Class: Fires, Quicksand, Hurricanes, Earthquakes
This is the biggest difference from other risk articulation frameworks. Rather than noting the likelihood, look at whether we can see a risk coming.
- Fire = Something that is currently causing harm and will likely grow if left unchecked.
- Quicksand = Something with a slow-building, cumulative effect.
- Hurricane = Something that can be seen coming, but is not yet causing harm.
- Earthquake = Something that may happen and will hit without warning if it does.
Remember: A risk can change categories over its lifecycle. Once a hurricane or earthquake hits, for example, it becomes a fire. Also, the class of risk and the impact of the risk are unrelated! You can have a low-impact fire and a high-impact hurricane, or vice versa.
In other words, how much damage could this risk cause? How much should we care about it, really? Choose from low, medium, or high. Embrace the fact that this is a judgment call and a bit squishy.
What can we do to ensure we notice if this risk is materializing? What can we do to make it less likely to happen?
More about the Risk Classes
As the most unique aspect of the framework, let’s dig in a little more to understand the specific implications of Fires, Quicksand, Hurricanes, and Earthquakes. These terms may take some socializing—team members may forget the nuance between a Hurricane and an Earthquake at first, but over time I find they become a useful shorthand
- Fires often blind us to more impactful risks. It is very easy to ignore the other classes of risks and only tackle the fires since they are obvious and demand your attention now. The other three are quiet and sneak up on you. Another dimension to this; our society celebrates heroism (firefighting) but does not celebrate the quiet work that prevents the necessity for heroism (the people who, say, install smoke detectors or inspect the sprinkler system). It is always cheaper and easier to prevent fires than to recover from them.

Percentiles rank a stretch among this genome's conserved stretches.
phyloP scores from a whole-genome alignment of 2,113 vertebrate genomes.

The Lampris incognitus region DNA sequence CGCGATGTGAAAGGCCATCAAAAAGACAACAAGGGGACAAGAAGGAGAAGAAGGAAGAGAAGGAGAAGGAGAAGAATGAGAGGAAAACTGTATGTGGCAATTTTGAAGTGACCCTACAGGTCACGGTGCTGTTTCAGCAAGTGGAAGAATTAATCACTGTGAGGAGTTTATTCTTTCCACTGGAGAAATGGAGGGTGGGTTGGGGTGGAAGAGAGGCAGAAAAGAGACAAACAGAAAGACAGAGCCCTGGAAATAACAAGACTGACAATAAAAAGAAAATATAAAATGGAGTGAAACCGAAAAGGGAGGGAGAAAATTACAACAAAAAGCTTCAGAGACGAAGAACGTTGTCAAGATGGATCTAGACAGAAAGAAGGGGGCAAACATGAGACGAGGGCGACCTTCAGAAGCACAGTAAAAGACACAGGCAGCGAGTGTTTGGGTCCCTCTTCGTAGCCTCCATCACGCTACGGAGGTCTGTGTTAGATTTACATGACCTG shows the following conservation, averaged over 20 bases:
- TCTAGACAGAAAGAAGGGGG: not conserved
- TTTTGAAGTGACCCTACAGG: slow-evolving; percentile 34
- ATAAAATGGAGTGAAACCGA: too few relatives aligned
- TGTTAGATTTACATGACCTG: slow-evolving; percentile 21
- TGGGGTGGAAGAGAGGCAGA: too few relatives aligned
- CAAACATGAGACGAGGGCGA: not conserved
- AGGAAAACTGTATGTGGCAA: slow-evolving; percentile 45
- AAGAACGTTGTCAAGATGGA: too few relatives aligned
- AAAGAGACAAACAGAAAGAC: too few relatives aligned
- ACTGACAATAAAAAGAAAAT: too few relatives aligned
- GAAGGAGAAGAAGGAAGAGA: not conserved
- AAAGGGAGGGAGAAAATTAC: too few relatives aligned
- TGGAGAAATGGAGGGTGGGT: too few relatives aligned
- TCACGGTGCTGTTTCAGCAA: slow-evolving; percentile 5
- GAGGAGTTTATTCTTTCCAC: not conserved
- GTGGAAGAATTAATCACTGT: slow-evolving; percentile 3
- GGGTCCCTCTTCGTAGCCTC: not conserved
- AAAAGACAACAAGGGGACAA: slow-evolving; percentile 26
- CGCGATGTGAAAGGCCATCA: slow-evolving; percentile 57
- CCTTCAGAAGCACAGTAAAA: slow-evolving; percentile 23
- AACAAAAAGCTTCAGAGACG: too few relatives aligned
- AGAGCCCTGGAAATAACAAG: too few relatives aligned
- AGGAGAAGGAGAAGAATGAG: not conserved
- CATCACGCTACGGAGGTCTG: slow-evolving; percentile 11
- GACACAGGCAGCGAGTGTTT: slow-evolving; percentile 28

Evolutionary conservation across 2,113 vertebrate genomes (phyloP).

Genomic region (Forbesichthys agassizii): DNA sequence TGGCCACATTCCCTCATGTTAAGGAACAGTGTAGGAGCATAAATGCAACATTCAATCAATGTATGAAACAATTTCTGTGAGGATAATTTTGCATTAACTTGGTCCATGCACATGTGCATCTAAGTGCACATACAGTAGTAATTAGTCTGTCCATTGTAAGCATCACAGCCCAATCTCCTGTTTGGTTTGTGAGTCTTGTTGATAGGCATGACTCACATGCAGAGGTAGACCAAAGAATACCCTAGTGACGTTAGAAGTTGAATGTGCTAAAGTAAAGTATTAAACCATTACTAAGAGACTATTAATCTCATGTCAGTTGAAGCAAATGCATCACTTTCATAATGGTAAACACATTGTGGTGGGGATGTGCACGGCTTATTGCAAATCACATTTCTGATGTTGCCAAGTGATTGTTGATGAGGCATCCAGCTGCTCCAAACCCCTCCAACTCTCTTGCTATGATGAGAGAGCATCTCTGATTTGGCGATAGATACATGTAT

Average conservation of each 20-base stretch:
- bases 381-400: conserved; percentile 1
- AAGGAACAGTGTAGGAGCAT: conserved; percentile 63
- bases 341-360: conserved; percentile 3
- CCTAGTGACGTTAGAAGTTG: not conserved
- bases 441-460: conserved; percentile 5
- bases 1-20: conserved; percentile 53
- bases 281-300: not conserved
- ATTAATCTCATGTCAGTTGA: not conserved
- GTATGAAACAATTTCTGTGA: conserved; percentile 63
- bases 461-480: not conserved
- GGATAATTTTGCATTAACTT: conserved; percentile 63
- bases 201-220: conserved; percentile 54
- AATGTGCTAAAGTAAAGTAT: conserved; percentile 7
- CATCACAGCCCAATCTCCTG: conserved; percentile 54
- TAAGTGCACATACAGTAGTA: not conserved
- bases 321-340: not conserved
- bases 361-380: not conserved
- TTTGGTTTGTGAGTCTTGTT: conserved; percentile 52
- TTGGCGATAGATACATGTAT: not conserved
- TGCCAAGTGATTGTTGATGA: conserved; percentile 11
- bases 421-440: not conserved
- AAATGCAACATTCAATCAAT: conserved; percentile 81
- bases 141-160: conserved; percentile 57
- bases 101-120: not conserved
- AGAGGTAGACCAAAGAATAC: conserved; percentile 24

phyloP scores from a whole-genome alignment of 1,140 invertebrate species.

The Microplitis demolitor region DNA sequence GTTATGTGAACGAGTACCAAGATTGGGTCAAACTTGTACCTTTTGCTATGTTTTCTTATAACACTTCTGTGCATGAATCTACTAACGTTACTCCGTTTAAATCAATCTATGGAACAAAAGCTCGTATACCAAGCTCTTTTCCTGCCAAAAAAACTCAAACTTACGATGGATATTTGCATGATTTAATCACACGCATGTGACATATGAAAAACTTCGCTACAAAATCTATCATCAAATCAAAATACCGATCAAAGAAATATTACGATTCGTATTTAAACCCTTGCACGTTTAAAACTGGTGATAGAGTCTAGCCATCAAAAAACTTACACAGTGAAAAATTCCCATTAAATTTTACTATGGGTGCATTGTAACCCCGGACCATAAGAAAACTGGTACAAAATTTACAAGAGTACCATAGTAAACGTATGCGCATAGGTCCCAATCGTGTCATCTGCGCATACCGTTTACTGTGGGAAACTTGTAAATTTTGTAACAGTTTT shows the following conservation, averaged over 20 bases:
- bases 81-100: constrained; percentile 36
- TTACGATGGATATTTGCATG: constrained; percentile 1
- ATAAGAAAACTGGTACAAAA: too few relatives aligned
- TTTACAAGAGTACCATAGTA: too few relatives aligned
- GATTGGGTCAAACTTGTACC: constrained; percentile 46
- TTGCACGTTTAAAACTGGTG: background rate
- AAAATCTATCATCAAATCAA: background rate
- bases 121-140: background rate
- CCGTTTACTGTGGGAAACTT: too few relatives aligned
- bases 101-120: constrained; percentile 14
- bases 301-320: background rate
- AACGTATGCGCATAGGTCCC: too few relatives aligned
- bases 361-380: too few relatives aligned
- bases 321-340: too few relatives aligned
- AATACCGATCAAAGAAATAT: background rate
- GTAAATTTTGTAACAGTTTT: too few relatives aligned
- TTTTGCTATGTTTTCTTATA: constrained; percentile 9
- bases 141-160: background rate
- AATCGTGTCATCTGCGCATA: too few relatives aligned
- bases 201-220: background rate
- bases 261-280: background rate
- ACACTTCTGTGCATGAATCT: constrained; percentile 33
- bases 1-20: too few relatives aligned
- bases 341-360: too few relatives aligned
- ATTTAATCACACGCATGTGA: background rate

- Quicksand sneaks up on you. It’s often deprioritized even when you can feel the project going off course. Like quicksand, even though the risk is causing harm now, we often don’t do anything until we’re up to our necks and can’t do much about it.
- Plan for Hurricanes. Think of hurricanes the way you would an upcoming launch or major event; a bit of forward-looking planning and open communications—plus a contingency plan—can let your project team roll right through a hurricane. You just need to make sure folks know how to batten down the hatches when the hurricane hits; and are keeping an eye out for it.
- Be judicious about Earthquakes. They’re the easiest to ignore—but can hit the hardest. Carefully consider the appropriate level of effort here—should you just look at post-earthquake care (aka a contingency plan)? Or look at earthquake-proofing your project?
By using more familiar, less numeric scales, this framework is faster for most folks to work with and doesn’t give a false sense of confidence. It invites more participation, which leads to a more risk-aware and adaptive team.
Let us know how it goes!
This is a relatively new risk articulation framework; I would love any and all feedback or suggestions on how to make this more useful.